Thursday, August 7, 2008

This and That

Okay, so it's been this weird combination of not much happening and lots of stuff happening, so this is a random miscellaneous kind of post, to let you know about all the small stuff that's been going on in our lives lately.

Our UAB is here!! The UAB (unaccompanied air baggage) is a small portion of our stuff from the States that gets shipped here by air; we were limited to . . . I think 450 lb. But it's here! It got here last week. So now I have almost half of our dishes (I wanted all of them, but there was that weight restriction thing), two of our bath towels, one of our hand towels, one of our washcloths, all of our kitchen knives, our pots and pans, one piece of bakeware, our very own sheets (oh so soft and luxurious compared to the adequate-but-nothing-special ones in our welcome kit!) . . . oh, yeah, and a Roomba! I'm so excited about the Roomba. For those who may not know, it's a robotic vacuum. I hate to vacuum, but Roomba does it for me while I do whatever else I want. I've missed my Roomba. (The kittens are terrified of Roomba when he's vacuuming, but they make themselves feel better by pouncing him and walking on him when he's on his base/charger.) Oh, and Jeff's XBox 360 is here. I'll have to let him be all excited about that one. We also were able to fit in some DVDs and decorative items . . . although I forgot to add in a bath mat, silverware, or any trash cans. So we've done a little shopping to replace some of the welcome kit items that we gave back. Overall, though, it's been a great trade.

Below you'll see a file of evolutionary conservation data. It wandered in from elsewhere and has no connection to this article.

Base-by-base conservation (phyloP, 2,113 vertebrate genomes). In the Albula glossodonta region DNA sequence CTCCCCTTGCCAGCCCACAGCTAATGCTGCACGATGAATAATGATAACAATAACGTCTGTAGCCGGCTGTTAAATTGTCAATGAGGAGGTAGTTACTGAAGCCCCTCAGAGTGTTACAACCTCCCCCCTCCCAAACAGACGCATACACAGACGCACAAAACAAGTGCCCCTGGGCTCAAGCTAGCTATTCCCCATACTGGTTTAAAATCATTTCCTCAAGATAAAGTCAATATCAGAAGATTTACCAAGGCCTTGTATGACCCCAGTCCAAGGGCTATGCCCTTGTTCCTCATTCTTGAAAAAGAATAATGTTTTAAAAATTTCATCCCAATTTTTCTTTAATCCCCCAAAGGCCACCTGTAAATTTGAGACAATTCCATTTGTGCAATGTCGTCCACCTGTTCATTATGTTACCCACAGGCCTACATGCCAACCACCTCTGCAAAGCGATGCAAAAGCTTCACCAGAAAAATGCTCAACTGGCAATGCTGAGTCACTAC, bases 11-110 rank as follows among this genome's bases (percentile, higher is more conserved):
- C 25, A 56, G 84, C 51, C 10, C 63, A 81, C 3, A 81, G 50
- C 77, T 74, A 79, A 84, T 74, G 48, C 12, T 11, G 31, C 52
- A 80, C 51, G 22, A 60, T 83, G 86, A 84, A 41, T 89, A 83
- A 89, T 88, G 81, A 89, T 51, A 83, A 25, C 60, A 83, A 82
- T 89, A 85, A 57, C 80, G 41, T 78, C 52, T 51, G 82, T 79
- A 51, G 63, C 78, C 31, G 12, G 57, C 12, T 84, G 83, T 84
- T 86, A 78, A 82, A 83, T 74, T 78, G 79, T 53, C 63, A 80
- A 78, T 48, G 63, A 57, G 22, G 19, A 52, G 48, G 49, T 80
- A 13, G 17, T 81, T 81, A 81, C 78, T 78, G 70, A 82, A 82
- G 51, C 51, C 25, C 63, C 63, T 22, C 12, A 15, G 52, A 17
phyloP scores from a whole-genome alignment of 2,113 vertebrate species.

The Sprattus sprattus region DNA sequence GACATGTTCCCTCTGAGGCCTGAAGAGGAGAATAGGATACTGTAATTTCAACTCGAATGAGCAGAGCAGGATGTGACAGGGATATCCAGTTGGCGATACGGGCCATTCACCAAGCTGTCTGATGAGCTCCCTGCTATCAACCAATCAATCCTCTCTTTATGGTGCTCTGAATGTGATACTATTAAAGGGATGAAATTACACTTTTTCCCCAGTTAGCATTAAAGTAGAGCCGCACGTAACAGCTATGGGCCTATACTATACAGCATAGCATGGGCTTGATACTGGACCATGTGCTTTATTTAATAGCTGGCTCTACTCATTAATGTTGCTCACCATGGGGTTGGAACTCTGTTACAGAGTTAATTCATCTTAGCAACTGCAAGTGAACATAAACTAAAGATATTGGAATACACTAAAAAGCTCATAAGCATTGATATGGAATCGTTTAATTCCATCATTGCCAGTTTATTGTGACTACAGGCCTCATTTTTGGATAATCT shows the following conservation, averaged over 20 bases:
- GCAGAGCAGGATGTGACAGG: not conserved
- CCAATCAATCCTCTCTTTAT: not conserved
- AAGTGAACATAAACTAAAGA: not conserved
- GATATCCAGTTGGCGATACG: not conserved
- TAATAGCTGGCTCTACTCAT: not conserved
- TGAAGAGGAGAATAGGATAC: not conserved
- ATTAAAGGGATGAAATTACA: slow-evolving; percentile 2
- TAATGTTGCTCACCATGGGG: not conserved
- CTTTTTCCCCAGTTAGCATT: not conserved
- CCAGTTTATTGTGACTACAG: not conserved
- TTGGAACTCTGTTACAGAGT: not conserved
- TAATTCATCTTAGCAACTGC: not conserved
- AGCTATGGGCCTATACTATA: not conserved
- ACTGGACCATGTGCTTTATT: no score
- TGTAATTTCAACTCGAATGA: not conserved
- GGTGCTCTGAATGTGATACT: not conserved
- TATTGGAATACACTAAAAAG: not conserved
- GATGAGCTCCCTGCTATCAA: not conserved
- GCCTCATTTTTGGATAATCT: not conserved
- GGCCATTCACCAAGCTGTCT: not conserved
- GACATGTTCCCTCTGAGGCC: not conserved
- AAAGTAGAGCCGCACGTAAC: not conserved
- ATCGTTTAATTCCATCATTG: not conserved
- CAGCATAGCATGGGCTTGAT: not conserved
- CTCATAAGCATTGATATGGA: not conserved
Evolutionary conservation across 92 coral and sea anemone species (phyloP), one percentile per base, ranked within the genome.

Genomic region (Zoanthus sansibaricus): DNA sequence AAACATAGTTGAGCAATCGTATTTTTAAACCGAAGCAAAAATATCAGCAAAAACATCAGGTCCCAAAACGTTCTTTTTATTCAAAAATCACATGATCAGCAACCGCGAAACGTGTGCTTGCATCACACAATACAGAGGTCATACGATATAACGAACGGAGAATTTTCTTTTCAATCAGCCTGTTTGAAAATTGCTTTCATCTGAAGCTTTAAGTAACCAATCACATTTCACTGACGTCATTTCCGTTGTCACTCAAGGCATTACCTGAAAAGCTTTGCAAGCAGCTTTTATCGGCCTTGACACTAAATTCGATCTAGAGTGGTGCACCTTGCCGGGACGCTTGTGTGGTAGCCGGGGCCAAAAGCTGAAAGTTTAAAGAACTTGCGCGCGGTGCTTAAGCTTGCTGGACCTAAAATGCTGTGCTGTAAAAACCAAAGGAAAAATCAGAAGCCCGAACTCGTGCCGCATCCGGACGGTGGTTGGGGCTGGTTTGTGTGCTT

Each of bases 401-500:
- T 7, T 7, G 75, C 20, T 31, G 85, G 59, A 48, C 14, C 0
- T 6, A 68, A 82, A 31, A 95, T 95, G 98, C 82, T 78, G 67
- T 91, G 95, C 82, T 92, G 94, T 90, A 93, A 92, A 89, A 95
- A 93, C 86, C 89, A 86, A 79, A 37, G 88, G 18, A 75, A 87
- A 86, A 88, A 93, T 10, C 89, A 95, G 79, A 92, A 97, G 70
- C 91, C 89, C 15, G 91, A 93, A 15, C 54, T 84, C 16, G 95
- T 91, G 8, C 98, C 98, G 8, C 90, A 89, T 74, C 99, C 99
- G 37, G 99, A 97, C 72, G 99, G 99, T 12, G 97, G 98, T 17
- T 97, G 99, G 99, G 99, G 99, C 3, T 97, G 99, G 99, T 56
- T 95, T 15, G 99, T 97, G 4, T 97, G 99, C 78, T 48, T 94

Our Ford Explorer arrived yesterday! This is a mixed blessing. Theoretically, I now have more freedom and the opportunity to do something that I kind of enjoyed back in the States--driving. On the other hand, I now have no excuse not to brave the Cairo--or at least the Maadi--traffic. But I'm going to do it. I'm driving to the commissary tomorrow. Depending on how stressful the drive is for both me and Jeff, he may be driving back. We'll see. It shouldn't be too bad tomorrow; the streets are usually deserted on Fridays, but if we pick the wrong time, we'll be dealing with all the mosque-goers' cars blocking the road. I'm going to be optimistic. I'll do fine.